On-The-Spot Malaria Detector

A portable malaria detector could provide test results in seconds.
Marsha Lewis, Contributing Producer

(Inside Science TV) -- It starts with a mosquito bite and can end in severe sickness and even death. Malaria claims the lives of more than one million people worldwide each year.

Spotting the disease is the first step toward treating it,  but the current way to detect malaria is costly, time consuming and not very accurate.

"The people [who] were examining samples for malaria were having such a hard time getting the right answer. They were only right about half the time," said Brian Grimberg, a biologist at Case Western Reserve University in Cleveland, Ohio.

Responding to the need for better diagnostics, malaria researchers at Case Western developed a portable malaria detector. The detector is comprised of a laser with magnets on each side. It analyzes blood samples of patients suspected to have the disease. Malaria parasites are full of compacted iron, which they release into the blood when they bite their prey. The magnets and laser are able to detect these telltale iron particles.

"If you can imagine iron filings, if you have it on a piece of paper, and you stick a magnet under it, and they all clump together ... that's kind of what’s happening on a microscopic level with our device," said Mark Lewandowski, an undergraduate student at Case Western.    

The researchers tested a smaller version of the device in the field and found it was 93 percent accurate at spotting cases of malaria. The traditional method -- using a microscope to examine blood -- was just 49 percent accurate. The new magnetic device costs only nine cents per test, compared to about 50 cents for the traditional test.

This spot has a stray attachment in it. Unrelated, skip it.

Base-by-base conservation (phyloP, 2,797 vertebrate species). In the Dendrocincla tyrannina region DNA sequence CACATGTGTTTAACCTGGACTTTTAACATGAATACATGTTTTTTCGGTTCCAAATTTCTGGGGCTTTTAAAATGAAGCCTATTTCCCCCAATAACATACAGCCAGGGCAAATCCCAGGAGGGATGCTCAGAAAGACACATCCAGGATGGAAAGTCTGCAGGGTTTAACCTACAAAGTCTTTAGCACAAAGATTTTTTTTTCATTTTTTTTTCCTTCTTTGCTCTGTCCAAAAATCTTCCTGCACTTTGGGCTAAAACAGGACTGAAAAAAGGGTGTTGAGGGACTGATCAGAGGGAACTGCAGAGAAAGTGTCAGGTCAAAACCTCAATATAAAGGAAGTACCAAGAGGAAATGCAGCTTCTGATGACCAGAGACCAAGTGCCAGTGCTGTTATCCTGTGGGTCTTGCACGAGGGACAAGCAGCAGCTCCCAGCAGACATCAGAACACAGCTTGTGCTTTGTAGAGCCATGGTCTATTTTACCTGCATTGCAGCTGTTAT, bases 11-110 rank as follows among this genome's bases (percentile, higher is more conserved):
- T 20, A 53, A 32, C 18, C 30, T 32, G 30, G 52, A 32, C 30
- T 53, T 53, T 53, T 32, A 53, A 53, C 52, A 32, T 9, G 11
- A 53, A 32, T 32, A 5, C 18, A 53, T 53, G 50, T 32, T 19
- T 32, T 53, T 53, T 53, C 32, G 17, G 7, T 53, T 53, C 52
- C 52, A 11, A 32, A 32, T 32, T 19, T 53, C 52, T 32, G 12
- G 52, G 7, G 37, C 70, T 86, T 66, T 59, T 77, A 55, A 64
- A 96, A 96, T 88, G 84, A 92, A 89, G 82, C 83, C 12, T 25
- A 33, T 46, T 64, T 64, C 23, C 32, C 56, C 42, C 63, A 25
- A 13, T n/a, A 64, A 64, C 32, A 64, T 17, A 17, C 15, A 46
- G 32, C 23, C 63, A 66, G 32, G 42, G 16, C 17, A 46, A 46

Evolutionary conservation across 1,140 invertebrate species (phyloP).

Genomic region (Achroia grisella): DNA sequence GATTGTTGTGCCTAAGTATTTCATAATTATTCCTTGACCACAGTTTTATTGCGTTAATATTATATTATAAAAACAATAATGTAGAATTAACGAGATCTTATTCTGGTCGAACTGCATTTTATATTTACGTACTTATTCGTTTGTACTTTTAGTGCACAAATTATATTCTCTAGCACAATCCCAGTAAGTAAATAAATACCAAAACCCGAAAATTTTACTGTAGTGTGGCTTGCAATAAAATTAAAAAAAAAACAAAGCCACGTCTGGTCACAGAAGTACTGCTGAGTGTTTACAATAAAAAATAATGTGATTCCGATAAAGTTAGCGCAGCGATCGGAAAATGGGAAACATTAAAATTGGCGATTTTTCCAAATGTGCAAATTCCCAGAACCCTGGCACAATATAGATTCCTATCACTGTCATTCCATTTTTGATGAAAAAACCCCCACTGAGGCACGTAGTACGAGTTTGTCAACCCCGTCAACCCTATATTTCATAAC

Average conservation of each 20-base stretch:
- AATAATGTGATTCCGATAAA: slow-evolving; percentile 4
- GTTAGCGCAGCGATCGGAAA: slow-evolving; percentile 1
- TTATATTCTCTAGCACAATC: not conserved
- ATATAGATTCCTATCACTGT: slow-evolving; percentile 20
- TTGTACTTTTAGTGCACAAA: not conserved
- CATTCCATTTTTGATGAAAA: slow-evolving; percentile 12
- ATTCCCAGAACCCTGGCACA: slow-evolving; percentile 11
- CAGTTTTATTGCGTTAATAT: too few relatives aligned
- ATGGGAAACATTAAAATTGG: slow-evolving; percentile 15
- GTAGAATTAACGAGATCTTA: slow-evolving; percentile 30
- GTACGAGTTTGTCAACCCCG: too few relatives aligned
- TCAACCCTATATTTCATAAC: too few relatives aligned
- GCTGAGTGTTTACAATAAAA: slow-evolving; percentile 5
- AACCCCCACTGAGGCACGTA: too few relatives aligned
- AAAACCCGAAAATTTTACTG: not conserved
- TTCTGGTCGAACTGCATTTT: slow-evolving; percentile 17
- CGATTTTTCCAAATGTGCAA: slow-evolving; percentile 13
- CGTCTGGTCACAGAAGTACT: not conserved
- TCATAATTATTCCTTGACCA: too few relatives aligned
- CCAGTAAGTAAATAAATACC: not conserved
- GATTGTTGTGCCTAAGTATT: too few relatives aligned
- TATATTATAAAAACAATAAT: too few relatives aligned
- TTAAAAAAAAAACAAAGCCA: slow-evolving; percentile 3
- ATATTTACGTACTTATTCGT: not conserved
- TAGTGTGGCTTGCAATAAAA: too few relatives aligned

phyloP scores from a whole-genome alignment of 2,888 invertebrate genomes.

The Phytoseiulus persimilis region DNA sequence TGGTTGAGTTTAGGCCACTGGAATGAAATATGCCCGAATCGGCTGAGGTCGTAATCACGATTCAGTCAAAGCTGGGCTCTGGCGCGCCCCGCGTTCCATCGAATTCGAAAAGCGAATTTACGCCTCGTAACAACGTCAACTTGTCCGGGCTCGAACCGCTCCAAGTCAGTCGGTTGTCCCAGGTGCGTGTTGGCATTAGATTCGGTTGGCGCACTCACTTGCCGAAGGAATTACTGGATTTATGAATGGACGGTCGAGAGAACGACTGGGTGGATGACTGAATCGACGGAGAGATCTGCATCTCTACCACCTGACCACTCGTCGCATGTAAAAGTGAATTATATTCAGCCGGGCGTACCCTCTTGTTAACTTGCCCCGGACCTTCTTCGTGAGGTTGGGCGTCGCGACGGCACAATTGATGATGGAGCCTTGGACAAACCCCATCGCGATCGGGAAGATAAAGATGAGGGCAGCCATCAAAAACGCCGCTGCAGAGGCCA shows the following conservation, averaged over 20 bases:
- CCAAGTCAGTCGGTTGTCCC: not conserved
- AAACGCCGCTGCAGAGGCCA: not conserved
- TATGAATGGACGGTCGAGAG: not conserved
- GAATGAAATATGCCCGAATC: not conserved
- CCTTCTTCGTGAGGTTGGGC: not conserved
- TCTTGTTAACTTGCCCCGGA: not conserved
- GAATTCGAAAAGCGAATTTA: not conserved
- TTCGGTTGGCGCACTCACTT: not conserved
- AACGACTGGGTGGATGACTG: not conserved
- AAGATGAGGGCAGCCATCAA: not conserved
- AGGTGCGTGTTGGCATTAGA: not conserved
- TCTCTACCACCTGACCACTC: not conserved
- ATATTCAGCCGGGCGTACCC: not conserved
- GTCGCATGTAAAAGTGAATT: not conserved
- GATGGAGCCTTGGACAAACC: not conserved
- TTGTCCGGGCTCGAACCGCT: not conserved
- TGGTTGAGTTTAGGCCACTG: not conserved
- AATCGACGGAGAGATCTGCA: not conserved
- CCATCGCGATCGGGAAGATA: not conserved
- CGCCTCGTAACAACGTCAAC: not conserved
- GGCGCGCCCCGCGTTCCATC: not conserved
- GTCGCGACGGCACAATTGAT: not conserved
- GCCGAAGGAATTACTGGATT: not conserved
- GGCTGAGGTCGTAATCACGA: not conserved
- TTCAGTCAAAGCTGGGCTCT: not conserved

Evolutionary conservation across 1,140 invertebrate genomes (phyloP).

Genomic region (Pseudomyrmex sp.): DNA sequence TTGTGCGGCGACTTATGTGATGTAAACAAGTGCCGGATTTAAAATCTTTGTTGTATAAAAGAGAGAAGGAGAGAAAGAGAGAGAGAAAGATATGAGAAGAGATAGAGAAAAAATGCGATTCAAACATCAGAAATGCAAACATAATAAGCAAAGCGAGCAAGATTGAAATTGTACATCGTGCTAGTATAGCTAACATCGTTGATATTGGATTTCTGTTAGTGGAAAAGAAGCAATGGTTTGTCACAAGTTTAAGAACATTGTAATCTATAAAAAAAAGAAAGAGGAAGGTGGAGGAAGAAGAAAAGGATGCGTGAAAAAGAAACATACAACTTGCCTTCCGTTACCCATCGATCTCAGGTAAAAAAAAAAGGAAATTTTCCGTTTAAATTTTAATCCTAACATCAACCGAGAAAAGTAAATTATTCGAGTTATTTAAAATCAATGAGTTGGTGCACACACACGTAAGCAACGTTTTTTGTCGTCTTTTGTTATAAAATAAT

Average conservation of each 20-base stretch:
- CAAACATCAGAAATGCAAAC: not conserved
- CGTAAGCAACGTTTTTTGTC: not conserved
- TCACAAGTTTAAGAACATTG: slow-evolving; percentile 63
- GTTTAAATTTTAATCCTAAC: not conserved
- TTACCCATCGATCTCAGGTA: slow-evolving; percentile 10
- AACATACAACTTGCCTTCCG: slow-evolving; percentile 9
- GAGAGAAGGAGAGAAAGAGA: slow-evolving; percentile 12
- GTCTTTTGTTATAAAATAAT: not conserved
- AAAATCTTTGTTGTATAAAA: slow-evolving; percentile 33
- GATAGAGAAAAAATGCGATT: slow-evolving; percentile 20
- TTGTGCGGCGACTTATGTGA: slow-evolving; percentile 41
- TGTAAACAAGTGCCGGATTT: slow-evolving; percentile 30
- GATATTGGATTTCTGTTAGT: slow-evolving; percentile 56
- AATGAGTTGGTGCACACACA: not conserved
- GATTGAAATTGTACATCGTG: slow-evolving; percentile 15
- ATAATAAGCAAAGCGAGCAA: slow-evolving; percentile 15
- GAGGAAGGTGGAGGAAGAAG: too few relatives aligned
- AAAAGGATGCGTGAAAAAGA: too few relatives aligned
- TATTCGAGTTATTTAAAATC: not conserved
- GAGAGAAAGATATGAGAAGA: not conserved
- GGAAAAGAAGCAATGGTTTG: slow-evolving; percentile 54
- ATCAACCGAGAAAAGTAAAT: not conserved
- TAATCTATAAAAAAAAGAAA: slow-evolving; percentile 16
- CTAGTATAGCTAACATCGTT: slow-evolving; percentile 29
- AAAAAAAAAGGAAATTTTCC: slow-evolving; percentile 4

"Our system, we tried to make it very cheaply ... we just use magnets [and] a cheap laser," said Bob Diesler, a physicist at Case Western.

The device is being called the Rapid Assessment of Malaria device or "RAM" for short. The faster test is more sensitive as well: in lab tests, the device was able to detect the malaria-laced iron waste left behind by as few as 17 parasites in one microliter of blood. Current technology can detect about 100 parasites per microliter of blood.  

The battery-powered system is easily portable and could screen patients in about 20 seconds, which means a large number of people could be tested even in remote areas.

Author Bio & Story Archive

Marsha Lewis is a freelance producer based in California.  She has won 11 National Telly Awards and nine Regional Emmy Awards for her work in local and national syndicated news.

I’ve dedicated my time to reporting and producing stories focused on medical, science and technology. I created a nationally award winning series dedicated to promoting women and their great accomplishments.  Now I’ve taken that expertise outside the traditional TV news format and broadened the viewership to people around the world.